Celtic Connections review: Dàimh | Les Poules à Colin

Daimh have worked with a variety of singers through the years. Picture: Contributed
Daimh have worked with a variety of singers through the years. Picture: Contributed
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Opening one of a dozen concerts taking place on Celtic Connections’ first Friday night – and one of at least five sell-outs – the young Qué­bécois quintet Les Poules à Colin made their Glasgow debut in sparkling and beguiling style.

Celtic Connections | Dàimh/Les Poules à Colin | Strathclyde Suite, Glasgow Royal Concert Hall | Rating ****
Celtic Connections | Väir/Hanson & Fraser | Piping Centre, Glasgow | Rating *****

Natives of Lanaudière, renowned as Quebec’s most musical region, all five are the offspring of celebrated tradition-bearers.

Their own sound brought freshly inventive vitality to these deeply planted roots, centred on bright yet sultry twin female vocals, with instrumentation including banjo and mandolin (unusual in Québécois line-ups), plus powerful, pulsing electric bass, alongside fiddle, piano, and subtly deployed foot-­percussion.

Some numbers rang artful changes on traditional ballads or call-and-response songs, ingeniously spliced with Quebec’s irresistibly rollicking dance music; others featured the band’s own material, such as their current album’s restively yearning title track, Ste-Waves, a mix further enlivened with dashes of bluegrass, jazz and pop.

Echoing their audience, West Highland headliners Dàimh warmly applauded Les Poules’ performance – apparently both bands had chatted beforehand, “in the international language of, ‘How do you pronounce your name?’”.

Although renowned early on as a primarily instrumental act, Dàimh have worked with a variety of singers during their 18-year career, underlining Gaelic tradition’s central importance in their music. As well as their vividly expressive current vocalist Ellen MacDonald, they were joined here by all six of her predecessors, amounting to a microcosmic who’s-who of Gaelic song: Ann Martin, Margaret Stewart, Alasdair Codona, Kathleen MacInnes, Calum Alex MacMillan and Griogair Labhruidh.

Besides these justly celebrated voices, the songs’ arrangements showcased Dàimh’s consummate craft and sensitivity as accompanists, in a set that ranged from exquisite laments to Labhruidh’s boldly incisive Gaelic rapping – which incited a surely one-off appearance by Martin and Stewart as backing dancers.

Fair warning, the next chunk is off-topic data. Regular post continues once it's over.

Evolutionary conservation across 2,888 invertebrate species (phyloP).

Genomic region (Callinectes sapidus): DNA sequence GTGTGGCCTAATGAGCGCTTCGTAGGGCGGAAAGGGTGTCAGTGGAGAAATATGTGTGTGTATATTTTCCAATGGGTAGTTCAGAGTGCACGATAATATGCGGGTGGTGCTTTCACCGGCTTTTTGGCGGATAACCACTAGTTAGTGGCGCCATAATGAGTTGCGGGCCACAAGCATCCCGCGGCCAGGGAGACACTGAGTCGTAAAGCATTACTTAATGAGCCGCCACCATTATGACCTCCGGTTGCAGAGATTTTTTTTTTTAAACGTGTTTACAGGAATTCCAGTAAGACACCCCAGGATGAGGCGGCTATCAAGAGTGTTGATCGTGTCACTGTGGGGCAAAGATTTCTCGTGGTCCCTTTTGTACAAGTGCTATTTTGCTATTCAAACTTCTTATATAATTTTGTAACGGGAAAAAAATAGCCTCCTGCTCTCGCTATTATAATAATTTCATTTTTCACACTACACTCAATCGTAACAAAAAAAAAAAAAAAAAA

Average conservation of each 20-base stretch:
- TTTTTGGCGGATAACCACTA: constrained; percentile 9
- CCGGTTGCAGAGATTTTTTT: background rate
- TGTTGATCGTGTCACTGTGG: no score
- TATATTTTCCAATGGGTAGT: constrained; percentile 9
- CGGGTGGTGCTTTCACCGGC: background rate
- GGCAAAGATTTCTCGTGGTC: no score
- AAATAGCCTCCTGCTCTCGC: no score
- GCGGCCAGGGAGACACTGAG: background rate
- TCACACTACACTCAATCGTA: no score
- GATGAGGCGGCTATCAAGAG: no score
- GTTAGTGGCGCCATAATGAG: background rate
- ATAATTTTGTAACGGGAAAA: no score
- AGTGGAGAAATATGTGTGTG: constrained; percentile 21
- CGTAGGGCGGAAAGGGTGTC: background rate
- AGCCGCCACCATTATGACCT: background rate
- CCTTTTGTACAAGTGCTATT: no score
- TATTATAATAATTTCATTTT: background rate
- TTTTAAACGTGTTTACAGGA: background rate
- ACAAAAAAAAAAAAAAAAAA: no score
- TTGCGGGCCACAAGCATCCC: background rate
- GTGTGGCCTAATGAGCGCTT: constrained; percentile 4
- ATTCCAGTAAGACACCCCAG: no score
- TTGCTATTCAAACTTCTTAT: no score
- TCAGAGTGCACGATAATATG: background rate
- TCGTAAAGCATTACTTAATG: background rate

The following night, another adroitly aligned bill began with Canadian cellist Christine Hanson and Scottish fiddler Iain Fraser, a duo dedicated – in like-minded fashion to Fraser’s illustrious sibling Alasdair – to reinvigorating the once-traditional Scottish partnership between their instruments.

Their intricately patterned, mutually questing interplay expanded these horizons to embrace evocative original compositions – including a delectable waltz from Hanson’s 2005 New Voices composition, The Cremation of Sam McGee – and a set highlighting Ukrainian and First Nations contributions to the Canadian melting-pot. In the words of young Shetland quartet Väir, as they took the stage after: “That was pure class.”

Väir themselves – another act comprising the progeny of leading musicians back home – proved just as classy and enthralling, across a broad stylistic spectrum, from blissfully dreamy, delicate slow tunes to authentically rampaging Shetland jigs and reels. Mandolins, guitars and banjo, backed by punchy, agile cajon grooves, took turns in lead and harmony roles, displaying both prodigious individual prowess and sizzling collective ­synergy.

Thoughtful song selection – encompassing a traditional classic, a contemporary cover and self-penned dialect material – allied with potently soulful vocals, added icing to the cake.

Even within a set of this calibre, though, the standout was a heartrendingly beautiful tune composed for that late, legendary champion of Shetland’s music, Davie Henderson, who first suggested they form the band. With Väir, his legacy could hardly be in safer hands.